Motorola has firmed up how it plans to proceed with its modular smartphone future, Project Ara.
Announced last month, Project Ara purports to make obsolete smartphones a thing of the past by allowing users to upgrade components piecemeal. Of course, the feasibility of such an endeavor is still up for debate — the cost of the individual components may end up being more expensive over time than replacing the entire device — but the project is still riveting, in part for its sheer ambition.
Motorola has teamed up with a 3D printing company, South Carolina-based 3D Systems, as the first manufacturer of its components. The “multi-year development agreement” taps 3D Systems’ facilities to quickly deliver custom, modular smartphones, and provides the small manufacturing company a mandate to expand its printing capabilities to include “conductive and functional materials,” according to a press release.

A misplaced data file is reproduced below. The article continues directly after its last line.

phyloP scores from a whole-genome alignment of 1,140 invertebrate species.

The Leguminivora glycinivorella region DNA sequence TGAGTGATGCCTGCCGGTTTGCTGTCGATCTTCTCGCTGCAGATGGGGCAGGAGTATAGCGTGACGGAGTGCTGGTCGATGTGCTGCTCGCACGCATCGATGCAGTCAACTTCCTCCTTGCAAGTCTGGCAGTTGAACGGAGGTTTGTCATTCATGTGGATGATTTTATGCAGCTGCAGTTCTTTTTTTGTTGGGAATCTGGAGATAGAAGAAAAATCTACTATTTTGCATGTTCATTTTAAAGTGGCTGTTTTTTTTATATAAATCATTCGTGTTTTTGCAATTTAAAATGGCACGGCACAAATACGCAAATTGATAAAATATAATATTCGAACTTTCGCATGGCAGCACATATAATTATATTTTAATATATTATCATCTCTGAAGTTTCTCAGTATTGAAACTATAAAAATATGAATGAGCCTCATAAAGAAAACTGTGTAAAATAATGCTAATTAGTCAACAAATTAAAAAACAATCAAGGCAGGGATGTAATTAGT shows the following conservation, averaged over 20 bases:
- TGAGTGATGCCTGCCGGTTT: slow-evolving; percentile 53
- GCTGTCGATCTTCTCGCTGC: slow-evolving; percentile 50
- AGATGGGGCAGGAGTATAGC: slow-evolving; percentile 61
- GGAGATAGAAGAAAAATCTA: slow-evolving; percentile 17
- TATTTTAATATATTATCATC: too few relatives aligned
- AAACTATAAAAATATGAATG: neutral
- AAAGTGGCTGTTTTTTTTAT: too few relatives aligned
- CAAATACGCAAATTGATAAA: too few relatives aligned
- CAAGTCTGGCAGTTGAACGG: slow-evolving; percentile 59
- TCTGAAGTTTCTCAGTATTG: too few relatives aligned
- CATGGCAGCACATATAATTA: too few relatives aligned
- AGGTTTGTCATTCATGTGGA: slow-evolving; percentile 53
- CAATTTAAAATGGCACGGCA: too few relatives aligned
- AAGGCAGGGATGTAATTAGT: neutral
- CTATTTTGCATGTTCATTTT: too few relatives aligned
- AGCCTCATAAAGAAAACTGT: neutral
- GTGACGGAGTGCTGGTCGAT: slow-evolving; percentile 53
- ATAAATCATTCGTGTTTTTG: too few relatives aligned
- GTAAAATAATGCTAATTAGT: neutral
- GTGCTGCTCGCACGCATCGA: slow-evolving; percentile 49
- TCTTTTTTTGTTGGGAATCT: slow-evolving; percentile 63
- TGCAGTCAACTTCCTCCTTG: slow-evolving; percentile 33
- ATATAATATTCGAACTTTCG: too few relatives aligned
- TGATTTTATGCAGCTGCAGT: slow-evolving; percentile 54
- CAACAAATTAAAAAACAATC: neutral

Once the expansion phase is complete, 3D Systems will create the enclosures and modules that Motorola will use as part of its modular smartphone parts.
One of the most interest aspects of this partnership is the “road trip” nature of 3D printing hackathons that Motorola and 3D Systems will co-organize. Called “make-a-thons,” Moto and 3D Systems will tour the best engineering and design schools to “exploit the power of open, hackable smartphone hardware and 3D printing.”